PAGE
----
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Steak Cuts

We offer a unique culinary experience with a menu featuring select steak cuts, each distinct in taste and texture. Our innovative approach includes a specialised dry-ageing process using wagyu fat or butter, enhancing the natural flavours of the beef.

New Yorker Steak Cut


Taste and Texture: Sirloin steaks are known for their fine, almost buttery flavour. They are lean, making them less fatty than other cuts.

Uniqueness: Sirloin steaks stand out for being both tender and lean, making them a high-quality choice for those who prefer a less fatty steak.

Fat Content: Sirloin is relatively lean with minimal fat marbling. It might have a small amount of fat on the edge but not much within the muscle itself.

T-Bone steak cut


Taste and Texture: This cut features two types of steak separated by a T-shaped bone: tenderloin and strip steak. The tenderloin is more tender but less flavourful, while the strip side is slightly tougher but more flavourful.

Uniqueness: The T-Bone offers a unique experience because you get to taste two different types of steak in one cut. Its cooking can be tricky due to the different rates at which each side cooks.

Fat Content: The T-Bone has varying fat content due to its dual nature. The tenderloin side has very little fat, while the strip steak side has moderate marbling. There’s often a layer of fat around the edge of the strip side.

Eye Fillet Steak Cut

Eye Fillet

Taste and Texture: Eye fillet is exceptionally tender and has a subtle, refined beef flavour. It’s usually lean with minimal fat marbling.

Uniqueness: As a cut that comes from a muscle doing little work, its tenderness is almost unmatched, making it a prized choice for those who prioritise texture over intense flavour.

Fat Content: Eye fillet is known for being very lean with almost no fat marbling. This is why it’s so tender but not as flavourful as fattier cuts.

Steak cut at Volcanos

Scotch Fillet

Taste and Texture: Known for its tenderness and rich, beefy flavour, the scotch fillet usually has significant fat marbling, contributing to its juicy taste.

Uniqueness: This cut balances tenderness and flavour beautifully, making it a favourite for many steak lovers.

Fat Content: Scotch fillet is well-known for its significant fat marbling throughout the muscle, which contributes to its rich flavour and juicy texture.

OP Rib Eye steak cut

OP Rib Eye

Taste and Texture: Includes both the ribeye muscle and rib bone, resulting in a hearty, beefy flavour. The marbling in this cut enhances its taste and juiciness.

Uniqueness: The presence of the rib bone and significant marbling makes it a flavourful and satisfying choice, especially for those who enjoy the taste that bone-in cuts offer.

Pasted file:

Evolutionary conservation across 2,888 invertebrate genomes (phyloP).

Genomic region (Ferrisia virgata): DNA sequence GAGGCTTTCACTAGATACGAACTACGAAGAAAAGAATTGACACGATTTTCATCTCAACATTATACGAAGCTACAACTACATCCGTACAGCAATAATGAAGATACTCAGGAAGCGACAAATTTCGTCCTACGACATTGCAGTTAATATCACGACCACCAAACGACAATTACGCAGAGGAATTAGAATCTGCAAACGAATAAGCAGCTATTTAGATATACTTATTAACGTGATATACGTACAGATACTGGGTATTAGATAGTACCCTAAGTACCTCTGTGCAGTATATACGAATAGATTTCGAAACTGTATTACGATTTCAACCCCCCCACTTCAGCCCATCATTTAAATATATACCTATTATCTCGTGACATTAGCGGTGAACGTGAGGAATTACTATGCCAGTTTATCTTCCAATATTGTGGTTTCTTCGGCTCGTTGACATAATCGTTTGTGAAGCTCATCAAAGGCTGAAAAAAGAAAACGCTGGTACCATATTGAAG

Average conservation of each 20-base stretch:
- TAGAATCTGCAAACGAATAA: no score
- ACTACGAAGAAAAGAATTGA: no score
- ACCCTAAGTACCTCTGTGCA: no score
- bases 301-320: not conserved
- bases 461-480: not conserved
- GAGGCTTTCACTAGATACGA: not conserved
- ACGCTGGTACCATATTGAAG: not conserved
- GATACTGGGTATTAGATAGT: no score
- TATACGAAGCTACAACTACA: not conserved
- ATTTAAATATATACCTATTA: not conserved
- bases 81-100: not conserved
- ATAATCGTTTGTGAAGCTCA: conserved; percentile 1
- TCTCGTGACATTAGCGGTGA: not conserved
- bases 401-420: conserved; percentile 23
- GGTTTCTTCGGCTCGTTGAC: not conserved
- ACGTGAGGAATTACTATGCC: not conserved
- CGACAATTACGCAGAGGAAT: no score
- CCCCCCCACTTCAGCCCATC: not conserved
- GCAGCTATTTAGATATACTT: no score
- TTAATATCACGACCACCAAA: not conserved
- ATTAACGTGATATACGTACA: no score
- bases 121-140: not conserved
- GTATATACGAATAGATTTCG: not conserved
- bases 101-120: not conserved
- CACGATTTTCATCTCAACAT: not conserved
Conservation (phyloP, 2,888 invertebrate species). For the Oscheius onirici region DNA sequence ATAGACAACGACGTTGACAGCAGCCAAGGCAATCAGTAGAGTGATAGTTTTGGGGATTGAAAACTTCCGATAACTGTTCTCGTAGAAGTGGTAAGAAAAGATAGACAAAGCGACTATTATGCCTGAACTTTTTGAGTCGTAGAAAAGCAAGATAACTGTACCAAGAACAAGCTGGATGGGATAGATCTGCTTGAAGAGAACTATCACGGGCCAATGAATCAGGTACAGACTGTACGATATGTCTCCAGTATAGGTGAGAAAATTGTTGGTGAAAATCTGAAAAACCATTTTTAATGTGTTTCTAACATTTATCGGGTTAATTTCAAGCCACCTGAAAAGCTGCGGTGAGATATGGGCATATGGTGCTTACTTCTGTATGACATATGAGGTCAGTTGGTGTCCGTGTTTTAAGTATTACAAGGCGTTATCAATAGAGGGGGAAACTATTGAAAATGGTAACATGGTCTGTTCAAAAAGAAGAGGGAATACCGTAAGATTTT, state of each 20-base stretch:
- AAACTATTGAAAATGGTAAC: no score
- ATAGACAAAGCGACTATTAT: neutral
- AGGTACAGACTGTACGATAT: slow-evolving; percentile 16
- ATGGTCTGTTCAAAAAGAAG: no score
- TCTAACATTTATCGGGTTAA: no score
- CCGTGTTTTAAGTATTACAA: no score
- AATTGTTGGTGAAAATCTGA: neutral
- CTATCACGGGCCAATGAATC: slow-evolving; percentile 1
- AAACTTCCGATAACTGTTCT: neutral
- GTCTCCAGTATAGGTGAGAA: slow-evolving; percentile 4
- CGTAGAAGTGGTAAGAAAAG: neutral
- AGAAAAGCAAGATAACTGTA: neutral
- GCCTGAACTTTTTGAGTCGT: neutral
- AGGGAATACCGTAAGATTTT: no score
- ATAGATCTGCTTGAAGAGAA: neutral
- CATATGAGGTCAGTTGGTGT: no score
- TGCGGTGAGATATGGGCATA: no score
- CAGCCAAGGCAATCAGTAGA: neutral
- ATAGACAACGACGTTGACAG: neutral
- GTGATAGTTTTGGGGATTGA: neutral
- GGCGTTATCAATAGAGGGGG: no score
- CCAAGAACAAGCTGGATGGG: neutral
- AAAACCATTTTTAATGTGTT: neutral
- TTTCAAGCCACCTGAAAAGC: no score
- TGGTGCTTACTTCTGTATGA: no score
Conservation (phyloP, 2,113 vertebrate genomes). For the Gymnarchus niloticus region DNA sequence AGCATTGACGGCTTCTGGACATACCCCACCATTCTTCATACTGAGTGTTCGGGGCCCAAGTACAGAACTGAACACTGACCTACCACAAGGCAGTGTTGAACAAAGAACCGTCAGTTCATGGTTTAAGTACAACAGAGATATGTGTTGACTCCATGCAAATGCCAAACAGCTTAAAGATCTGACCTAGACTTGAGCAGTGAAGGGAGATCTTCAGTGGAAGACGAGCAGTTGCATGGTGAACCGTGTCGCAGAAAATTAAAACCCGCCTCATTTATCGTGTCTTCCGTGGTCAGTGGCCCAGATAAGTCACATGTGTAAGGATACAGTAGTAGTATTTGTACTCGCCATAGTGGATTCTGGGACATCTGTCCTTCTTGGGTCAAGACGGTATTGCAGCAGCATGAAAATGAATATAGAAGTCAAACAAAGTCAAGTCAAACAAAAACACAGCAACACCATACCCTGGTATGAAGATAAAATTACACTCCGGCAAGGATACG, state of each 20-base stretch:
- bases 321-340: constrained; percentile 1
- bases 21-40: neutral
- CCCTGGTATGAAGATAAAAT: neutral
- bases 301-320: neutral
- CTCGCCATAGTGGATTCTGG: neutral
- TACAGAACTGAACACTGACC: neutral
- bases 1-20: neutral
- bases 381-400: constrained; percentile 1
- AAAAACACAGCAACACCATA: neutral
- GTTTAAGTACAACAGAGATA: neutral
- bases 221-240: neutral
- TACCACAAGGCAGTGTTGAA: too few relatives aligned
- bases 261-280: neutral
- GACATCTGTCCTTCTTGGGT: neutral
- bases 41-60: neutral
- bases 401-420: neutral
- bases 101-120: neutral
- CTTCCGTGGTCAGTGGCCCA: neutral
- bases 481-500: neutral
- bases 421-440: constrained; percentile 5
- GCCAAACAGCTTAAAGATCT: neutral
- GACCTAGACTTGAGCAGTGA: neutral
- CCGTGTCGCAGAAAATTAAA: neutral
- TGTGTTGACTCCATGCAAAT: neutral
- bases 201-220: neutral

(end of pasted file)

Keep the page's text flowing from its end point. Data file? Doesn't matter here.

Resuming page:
Fat Content: Similar to the Scotch fillet, the OP Rib Eye has considerable marbling, providing a rich and hearty flavour. The marbling is consistent throughout the cut.

OP Rib Eye steak cut

Dry Aged Rib Eye

Taste and Texture: The dry aging process concentrates the flavours, making it more intense and beefy. The marbling adds to its juiciness.

Uniqueness: This cut is known for its superior taste and dramatic presentation, especially appreciated by steak connoisseurs.

Fat Content: This cut also features significant marbling like other ribeye variants. The dry aging process may reduce the overall moisture content, but the fat remains, concentrating the flavour.

Tomahawk at Volcanos Steakhouse


Taste and Texture: Similar to a bone-in ribeye, the tomahawk steak is tender and flavorful, with the bone enhancing its taste.

Uniqueness: The large rib bone attached to the steak not only contributes to the flavor but also makes for an impressive presentation. The bone is thought to add depth to the flavor during cooking.

Fat Content: The Tomahawk, being a type of ribeye, has abundant marbling throughout the meat. This marbling is key to its rich taste and succulent texture.

About Dry Aging

The dry-aging process involves several meticulous steps to enhance flavour and tenderness. High-quality beef is selected and placed in a controlled environment with specific temperature, humidity, and air circulation. This ageing period can last from a few weeks to several months, during which moisture evaporates and natural enzymes break down connective tissue, intensifying the beef’s flavour and softening its texture. After ageing, the dry, hardened outer layer of the meat is trimmed away. The resulting steak, known for its concentrated flavour and tender consistency, is then ready for cooking.